An unbelievable and exciting feature of the groups various activities was the formation of a cooperative where the women could explore and negotiate better prices for their products. They also had group insurance, relating to life, health and accidents. Discovering that a Patna-based NGO had helped these women set up their self-help group (SHG) and facilitated their endeavours to enhance their lives, Ruby immediately contacted activists of Nidan and urged their support in starting a similar SHG in her village. It proved a turning point in her life. Energetically enlisting the cooperation of women in her village, Ruby is today president of her SHG. She has also been elected president of Angana, an outlet opened by the WAMA Mahila Swablambi Sahkari Samiti, a cooperative run under the auspices of Nidan in Hajipur, Bihar, the district headquarters of Vaishali district, about 20 km away from Patna.
Nidan has been gathering underprivileged and poor people involved in the informal sector such as home-based workers, vendors, rag pickers and construction and agricultural labourers since 1995. Besides, taking up the issue of legal rights of these poor, including policy interventions, Nidan is promoting worker-owned cooperatives and making credit accessible to them through financial institutions, both government and non-governmental. It is currently working in five districts of Bihar Patna, Vaishali, Katihar, Muzaffarpur and Samastipur.
Says Nidan executive director Arbind Singh, We focus on increasing their income by promoting SHGs, cooperatives and linking them to banks. Today, we are covering about 40,000 families and have promoted 1,800 SHGs and 18 collective enterprises/ cooperatives, he claims.
In Hajipur, the NGO has launched four cooperatives for women. Nidan believes in promoting organisations owned and controlled by the members themselves. Besides organising them for income security, such organisations help the members access technology, market and finance, says Manju, Nidans organiser at the Hajipur office. She explains that the cooperatives launched here have been divided on the basis of different occupations of women. While the Wama Mahila Swablambi Sahkari Samiti focusses on stitching and tailoring, with products including bed sheets and file covers, the Bindiya Mahila Swablambi Sahkari Samiti makes cosmetic items for women. The Haryali Swablambi Samiti consists of women who grow or sell vegetables and the Sanchaya Swablambi Samiti focusses on banking and finance-related matters. Angana is the marketing enterprise which markets all the different types of products produced by these enterprises and is based in Patna.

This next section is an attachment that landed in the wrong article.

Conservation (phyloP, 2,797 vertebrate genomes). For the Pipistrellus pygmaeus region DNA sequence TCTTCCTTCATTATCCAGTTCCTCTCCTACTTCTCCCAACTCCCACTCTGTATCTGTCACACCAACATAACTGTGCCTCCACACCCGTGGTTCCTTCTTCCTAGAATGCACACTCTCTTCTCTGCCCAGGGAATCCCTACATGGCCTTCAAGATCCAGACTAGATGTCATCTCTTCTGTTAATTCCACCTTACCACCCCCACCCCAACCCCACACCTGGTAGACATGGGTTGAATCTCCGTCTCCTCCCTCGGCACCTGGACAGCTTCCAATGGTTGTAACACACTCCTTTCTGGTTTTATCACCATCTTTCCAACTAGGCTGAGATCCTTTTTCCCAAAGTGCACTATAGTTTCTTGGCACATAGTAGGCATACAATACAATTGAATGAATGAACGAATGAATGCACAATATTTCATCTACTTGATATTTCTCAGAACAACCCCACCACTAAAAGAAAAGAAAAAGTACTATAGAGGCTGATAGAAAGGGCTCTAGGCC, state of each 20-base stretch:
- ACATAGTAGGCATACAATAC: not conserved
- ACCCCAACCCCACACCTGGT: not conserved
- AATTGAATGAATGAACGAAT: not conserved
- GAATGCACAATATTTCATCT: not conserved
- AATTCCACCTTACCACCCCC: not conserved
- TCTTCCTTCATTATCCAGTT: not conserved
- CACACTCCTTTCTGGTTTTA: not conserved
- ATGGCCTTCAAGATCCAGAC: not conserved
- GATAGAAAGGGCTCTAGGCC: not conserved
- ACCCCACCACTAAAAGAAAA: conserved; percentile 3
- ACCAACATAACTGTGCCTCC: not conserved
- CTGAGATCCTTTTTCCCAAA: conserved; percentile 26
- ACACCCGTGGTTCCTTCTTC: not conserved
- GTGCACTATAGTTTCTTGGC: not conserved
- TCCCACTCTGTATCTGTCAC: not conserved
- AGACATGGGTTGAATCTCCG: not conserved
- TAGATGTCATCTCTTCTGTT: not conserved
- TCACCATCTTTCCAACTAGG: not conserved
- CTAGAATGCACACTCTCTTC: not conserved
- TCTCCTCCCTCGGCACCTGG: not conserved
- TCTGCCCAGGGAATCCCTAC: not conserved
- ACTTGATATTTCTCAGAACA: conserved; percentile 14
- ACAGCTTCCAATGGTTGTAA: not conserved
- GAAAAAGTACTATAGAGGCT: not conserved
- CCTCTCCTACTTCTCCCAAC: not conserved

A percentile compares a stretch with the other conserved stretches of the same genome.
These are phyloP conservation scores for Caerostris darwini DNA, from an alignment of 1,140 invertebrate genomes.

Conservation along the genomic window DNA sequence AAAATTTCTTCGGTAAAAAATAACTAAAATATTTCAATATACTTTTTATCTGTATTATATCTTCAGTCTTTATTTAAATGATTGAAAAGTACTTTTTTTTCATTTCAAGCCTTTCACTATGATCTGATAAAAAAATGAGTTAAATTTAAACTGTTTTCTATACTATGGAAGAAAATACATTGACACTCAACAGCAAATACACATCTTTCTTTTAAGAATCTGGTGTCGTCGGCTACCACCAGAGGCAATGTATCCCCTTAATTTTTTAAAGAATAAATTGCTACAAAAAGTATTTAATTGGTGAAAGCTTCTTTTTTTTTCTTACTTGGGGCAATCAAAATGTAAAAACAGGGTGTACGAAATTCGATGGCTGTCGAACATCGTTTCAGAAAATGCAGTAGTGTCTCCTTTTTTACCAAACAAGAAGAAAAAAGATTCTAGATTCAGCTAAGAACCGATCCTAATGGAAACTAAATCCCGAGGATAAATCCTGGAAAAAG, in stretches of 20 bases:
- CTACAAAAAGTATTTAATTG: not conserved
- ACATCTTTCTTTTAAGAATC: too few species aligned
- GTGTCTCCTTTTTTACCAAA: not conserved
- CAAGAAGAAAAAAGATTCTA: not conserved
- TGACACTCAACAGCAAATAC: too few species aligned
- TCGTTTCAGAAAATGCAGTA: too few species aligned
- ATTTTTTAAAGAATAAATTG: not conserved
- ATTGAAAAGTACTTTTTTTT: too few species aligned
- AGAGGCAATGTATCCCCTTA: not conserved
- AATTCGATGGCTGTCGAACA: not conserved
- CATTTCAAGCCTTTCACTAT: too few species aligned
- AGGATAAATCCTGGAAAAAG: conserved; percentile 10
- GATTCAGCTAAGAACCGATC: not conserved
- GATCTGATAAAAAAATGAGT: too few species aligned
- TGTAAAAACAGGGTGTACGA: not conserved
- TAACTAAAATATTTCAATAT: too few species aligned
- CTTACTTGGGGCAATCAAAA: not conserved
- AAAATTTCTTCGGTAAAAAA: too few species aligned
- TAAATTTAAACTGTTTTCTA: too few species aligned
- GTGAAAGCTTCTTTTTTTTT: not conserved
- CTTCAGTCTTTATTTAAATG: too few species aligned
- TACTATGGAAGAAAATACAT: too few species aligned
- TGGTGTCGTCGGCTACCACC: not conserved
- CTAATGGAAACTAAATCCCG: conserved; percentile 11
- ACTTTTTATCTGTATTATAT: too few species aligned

The biggest impact of the SHGs has been the dramatic fall in debt burden of its members and their families. Radhadevi, 45, of Rajasthan village in Vaishali district talks of the time when they had no option but to go to money lenders who charged 5-20% interest for loans. We save Rs 30 every month in our SHG and presently have about Rs 7,000 in our fund. We can borrow up to Rs 1,000 and pay back in easy stages within two months at only two per cent interest, she says. This 5,000-strong village has 10 SHGs.
Taking up individual policies for securing life as well as securing savings is encouraged by Nidan. The focus is on encouraging women to take policies according to their needs. The group insurance programme was started in collaboration with Life Insurance Corporation of India (LIC) in 2000. Under this policy, Rs 5 per Rs 1,000 of loan advanced to the beneficiaries was deposited with LIC and in the event of death of the member, the loan advanced to the deceased would be paid by LIC, informs Arbind Singh. This helps in eliminating the burden of repaying loan of the deceased by the SHG, he adds.
All 54 members of the Wama Mahila Swablambi Sahkari Samiti have availed of the group insurance scheme. All of us have also bought one or two shares in the cooperative, says Mehjabeen Sultana, secretary of this Samiti. Each member can buy a maximum of 10 shares, with each share priced at Rs 100. I have bought two shares, she says.
Mehjabeen agrees with members Ameena and Parmiladevi that association with the cooperative has given them a new perspective on life. Earlier, I stayed at home looking after the children and household chores. But today, I have a new confidence which enables me to travel on buses and go to the bank, says Ameena. The returns have yet to yield significant dividends because she and other women earn at the most Rs 1,000 a month by their work at the cooperative.
It is not much, but at least we are out of the house and earning some money to supplement our husbands incomes, adds Mehjabeen, Our strongest point is that we have unity. What we need now are more retail opportunities to market our goods.